For Japan tsunami survivors, particularly those who are elderly or have disabilities, access to health care can be a formidable challenge. When a local facility for people with disabilities could no longer support their shuttle that transported residents from the town of Yamada to the closest hospital 45 minutes away, AmeriCares and the Association for Aid and Relief, Japan (AAR Japan) worked together with the local facility, Kyouseikai, to fill the gap in funding and continue the vital door-to-door transportation service.
When the massive tsunami struck on March 11, 2011, Yamada lost 816 of its residents. Over 4,000 residents (25 percent of the town’s population) now live in temporary housing. The closest hospital in Miyako is a 45-minute drive from Yamada. The tsunami destroyed the train line between the two towns, and commuting by bus for patients that must make weekly visits is cost prohibitive. Many residents must walk at least 30 minutes to reach the bus stop. The shuttle service was a lifeline for the town.
In February this year, the AmeriCares Japan team visited Yamada to accompany a group of elderly disaster survivors as they were transported by the shuttle to their medical appointments at the hospital in Miyako. For Ms. Budo, a survivor who is recovering from knee replacement surgery and must have regular rehabilitation, walking 30 minutes through snow in 15 degree weather to the bus stop is not an option.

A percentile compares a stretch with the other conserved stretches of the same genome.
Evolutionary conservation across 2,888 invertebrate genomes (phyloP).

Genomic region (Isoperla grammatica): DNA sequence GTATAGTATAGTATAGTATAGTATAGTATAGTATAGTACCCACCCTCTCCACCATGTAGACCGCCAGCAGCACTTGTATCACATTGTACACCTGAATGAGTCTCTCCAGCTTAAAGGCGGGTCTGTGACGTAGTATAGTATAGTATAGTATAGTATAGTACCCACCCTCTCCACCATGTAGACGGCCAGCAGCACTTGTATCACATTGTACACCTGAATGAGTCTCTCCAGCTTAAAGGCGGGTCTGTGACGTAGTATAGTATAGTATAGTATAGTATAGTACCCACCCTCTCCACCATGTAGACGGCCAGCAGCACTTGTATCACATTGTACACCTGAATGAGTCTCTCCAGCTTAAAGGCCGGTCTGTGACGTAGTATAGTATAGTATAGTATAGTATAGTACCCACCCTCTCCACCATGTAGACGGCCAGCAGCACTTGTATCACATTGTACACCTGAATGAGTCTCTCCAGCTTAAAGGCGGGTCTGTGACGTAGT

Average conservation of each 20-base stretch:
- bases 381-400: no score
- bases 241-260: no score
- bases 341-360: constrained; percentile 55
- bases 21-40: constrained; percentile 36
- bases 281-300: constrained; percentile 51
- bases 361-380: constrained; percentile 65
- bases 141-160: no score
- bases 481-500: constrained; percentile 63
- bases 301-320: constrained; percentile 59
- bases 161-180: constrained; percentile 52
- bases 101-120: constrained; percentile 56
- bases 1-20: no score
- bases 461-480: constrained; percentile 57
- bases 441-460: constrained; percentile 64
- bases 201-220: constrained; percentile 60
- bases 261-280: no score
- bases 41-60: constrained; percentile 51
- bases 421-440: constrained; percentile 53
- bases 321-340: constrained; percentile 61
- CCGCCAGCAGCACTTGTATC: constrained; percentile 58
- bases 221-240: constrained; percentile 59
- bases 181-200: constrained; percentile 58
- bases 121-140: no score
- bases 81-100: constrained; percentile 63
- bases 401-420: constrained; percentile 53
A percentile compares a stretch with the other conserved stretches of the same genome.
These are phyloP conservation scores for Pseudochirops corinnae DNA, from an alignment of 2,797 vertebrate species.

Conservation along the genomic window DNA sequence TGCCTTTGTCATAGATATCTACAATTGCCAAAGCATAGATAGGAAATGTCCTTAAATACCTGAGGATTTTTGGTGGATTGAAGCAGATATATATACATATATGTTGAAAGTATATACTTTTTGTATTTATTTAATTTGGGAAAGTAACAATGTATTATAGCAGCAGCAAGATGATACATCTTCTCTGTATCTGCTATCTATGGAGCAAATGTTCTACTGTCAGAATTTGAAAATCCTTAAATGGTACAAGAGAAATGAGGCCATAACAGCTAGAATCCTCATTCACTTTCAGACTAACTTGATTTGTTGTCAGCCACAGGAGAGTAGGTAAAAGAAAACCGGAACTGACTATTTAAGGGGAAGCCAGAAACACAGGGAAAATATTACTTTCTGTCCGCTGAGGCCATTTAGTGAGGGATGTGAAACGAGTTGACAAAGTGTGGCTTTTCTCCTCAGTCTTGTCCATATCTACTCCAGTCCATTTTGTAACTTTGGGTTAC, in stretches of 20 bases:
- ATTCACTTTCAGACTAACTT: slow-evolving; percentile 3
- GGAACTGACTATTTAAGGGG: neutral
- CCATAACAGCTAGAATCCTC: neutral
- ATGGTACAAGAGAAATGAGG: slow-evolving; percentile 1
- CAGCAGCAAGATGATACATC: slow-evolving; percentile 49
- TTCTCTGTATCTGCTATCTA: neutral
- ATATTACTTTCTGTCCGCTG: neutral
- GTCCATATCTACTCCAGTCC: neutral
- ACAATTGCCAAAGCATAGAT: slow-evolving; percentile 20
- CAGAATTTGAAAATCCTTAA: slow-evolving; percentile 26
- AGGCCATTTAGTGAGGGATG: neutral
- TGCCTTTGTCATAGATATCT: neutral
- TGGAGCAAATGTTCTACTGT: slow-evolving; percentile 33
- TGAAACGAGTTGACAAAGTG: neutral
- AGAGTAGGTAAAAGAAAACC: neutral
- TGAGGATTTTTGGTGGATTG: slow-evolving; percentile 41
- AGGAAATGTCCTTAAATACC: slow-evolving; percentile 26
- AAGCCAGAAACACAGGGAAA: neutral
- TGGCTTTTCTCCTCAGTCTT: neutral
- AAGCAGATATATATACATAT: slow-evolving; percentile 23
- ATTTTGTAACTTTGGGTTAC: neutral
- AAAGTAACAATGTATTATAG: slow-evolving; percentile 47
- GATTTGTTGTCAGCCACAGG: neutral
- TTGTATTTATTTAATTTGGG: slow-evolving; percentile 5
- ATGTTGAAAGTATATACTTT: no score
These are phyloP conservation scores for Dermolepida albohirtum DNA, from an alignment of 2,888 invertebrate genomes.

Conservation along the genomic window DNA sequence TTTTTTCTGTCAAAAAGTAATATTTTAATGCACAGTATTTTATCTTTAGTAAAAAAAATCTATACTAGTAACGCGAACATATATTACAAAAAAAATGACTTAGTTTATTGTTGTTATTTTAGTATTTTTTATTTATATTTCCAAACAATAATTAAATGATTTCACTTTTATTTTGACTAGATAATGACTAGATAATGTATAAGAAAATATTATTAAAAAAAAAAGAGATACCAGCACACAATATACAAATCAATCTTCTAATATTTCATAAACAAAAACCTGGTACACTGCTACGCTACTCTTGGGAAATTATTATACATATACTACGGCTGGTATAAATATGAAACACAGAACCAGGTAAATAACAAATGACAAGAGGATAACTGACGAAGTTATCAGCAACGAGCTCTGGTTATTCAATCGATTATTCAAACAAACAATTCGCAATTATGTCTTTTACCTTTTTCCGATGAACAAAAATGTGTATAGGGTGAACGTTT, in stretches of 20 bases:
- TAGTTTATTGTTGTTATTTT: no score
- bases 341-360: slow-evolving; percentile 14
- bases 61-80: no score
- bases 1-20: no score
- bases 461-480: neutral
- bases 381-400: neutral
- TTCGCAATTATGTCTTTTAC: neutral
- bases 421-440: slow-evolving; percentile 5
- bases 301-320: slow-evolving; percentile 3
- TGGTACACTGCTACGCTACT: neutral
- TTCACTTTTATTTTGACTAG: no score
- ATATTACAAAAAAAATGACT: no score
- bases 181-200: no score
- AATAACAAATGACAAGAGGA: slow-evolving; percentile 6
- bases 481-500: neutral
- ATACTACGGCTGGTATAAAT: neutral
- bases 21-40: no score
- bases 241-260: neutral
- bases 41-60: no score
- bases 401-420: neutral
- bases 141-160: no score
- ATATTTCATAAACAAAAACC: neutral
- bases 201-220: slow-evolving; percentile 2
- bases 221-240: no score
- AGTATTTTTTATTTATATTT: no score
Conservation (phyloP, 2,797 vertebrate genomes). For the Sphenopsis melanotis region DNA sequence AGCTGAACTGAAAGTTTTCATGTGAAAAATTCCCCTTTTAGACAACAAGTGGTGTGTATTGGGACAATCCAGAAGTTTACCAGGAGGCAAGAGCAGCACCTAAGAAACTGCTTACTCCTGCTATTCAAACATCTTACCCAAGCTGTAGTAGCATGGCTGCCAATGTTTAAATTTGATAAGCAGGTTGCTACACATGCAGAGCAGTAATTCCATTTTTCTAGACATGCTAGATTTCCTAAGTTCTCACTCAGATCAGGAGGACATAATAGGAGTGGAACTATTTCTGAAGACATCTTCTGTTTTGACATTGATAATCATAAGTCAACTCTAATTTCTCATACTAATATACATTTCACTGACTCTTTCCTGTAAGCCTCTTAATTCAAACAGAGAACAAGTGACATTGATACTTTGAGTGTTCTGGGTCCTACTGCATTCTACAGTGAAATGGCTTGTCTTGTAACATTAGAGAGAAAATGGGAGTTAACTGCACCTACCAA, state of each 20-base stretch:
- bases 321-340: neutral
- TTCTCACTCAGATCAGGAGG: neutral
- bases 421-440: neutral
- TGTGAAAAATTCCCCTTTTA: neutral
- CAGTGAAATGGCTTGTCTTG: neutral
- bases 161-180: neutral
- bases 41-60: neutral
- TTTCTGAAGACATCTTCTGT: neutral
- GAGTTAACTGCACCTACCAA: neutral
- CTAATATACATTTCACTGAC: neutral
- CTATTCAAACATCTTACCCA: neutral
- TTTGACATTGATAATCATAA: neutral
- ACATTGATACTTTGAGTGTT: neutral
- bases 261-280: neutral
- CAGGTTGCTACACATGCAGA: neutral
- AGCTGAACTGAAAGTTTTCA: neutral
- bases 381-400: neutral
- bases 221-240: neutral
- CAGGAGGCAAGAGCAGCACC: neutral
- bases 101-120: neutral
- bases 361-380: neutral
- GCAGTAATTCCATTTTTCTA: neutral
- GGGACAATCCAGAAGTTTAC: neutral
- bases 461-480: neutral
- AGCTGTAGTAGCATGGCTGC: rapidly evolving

When Ms. Budo heard that Kyouseikai secured shuttle funding by way of a U.S.-based donor, she was surprised and grateful. “Yamada has no funds for even the most basic services,” she explained to the team. “So, without AmeriCares help, our difficult situation would have become even worse.” Ms. Budo is sleeping “better” at night knowing that she and 150 other Yamada residents can continue to make it to their medical appointments.
Three years after the triple disaster, AmeriCares continues its recovery efforts, working closely with local partners to develop and sustain targeted programs that address sometimes overlooked but critically important physical and mental health needs of survivors.